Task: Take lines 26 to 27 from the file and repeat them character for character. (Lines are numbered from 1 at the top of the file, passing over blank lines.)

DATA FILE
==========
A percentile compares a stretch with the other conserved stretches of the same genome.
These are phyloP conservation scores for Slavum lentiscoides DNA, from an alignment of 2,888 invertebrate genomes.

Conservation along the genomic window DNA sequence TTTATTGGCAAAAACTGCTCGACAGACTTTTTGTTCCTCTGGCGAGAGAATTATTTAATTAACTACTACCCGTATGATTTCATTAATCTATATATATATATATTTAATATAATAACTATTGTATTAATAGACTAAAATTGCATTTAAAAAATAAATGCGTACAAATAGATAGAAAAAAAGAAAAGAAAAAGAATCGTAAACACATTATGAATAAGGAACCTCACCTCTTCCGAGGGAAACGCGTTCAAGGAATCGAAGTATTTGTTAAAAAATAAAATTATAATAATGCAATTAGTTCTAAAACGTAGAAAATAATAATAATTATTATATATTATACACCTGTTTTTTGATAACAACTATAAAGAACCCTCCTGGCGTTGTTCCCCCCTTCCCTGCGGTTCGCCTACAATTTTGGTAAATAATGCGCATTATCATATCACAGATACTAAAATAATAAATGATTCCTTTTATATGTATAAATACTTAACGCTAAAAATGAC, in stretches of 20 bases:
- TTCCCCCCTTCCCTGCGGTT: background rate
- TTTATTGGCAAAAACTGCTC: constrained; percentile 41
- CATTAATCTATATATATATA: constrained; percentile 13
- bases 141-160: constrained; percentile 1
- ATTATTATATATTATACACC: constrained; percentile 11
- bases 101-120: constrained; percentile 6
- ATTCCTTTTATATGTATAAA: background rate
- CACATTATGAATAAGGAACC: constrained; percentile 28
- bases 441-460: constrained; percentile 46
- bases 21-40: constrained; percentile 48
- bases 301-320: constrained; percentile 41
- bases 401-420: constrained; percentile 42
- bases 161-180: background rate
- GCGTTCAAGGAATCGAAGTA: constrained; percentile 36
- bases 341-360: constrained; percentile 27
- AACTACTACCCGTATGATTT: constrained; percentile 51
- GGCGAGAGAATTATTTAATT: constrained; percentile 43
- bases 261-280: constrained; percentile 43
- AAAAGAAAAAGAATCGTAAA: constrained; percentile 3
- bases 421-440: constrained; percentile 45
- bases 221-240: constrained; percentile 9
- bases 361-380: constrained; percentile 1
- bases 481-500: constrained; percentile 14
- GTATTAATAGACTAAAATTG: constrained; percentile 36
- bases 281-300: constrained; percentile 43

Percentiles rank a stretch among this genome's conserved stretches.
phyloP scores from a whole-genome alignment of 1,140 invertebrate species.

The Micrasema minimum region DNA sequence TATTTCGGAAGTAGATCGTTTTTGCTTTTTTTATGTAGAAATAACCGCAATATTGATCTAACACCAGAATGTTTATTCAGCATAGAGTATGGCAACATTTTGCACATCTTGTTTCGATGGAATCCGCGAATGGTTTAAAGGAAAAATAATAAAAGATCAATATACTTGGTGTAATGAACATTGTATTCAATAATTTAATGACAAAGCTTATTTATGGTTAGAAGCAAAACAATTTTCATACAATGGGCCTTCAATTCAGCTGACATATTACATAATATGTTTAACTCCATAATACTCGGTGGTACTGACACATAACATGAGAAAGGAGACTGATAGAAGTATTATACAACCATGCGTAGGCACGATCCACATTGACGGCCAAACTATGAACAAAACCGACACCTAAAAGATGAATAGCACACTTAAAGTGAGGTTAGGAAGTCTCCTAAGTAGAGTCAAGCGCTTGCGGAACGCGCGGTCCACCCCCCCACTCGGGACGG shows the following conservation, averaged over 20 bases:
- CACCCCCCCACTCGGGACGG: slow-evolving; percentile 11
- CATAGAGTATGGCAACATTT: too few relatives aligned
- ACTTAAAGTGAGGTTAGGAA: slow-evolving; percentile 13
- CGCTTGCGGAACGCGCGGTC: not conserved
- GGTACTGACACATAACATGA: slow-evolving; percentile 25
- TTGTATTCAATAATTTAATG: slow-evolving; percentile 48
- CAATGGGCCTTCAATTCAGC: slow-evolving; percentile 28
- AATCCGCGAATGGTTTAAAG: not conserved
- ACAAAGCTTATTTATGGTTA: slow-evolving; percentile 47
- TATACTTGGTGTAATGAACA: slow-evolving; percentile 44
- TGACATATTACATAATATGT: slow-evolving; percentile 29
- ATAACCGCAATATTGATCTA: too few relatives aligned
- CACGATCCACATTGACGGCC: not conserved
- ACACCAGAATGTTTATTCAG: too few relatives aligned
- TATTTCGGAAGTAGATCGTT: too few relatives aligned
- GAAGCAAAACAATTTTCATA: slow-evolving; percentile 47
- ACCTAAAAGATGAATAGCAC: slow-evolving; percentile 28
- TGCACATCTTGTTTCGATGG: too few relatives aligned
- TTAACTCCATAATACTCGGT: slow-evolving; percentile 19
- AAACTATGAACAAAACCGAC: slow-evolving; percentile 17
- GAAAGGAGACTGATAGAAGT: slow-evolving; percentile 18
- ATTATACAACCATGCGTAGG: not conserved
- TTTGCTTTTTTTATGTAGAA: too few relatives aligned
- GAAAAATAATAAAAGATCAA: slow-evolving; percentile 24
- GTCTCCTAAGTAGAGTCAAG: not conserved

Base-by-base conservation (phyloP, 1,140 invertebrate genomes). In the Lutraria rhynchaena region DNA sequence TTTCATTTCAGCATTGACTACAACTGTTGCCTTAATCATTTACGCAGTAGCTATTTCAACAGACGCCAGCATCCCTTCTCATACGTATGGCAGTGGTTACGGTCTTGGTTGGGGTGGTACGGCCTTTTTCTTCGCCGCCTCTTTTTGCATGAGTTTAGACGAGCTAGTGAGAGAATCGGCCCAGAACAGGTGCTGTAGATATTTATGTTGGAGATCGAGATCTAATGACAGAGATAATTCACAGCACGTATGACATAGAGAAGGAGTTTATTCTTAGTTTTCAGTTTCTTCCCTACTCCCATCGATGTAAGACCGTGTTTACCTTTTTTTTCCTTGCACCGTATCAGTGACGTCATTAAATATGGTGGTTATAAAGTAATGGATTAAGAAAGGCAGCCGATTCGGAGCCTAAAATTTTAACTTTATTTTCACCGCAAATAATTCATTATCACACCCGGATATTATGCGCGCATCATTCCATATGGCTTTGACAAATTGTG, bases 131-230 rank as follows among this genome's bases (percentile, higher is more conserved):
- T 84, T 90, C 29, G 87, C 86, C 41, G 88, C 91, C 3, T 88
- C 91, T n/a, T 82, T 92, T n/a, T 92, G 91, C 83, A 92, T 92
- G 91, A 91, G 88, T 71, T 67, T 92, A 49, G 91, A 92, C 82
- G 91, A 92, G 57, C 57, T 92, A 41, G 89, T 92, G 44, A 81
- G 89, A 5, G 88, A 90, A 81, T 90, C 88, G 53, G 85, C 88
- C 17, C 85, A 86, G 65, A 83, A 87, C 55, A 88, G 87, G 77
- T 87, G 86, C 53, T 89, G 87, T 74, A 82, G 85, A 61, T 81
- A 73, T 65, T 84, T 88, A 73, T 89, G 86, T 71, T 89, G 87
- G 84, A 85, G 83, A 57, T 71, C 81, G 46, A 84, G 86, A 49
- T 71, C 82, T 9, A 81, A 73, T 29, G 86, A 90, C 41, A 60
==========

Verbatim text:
- bases 481-500: constrained; percentile 14
- GTATTAATAGACTAAAATTG: constrained; percentile 36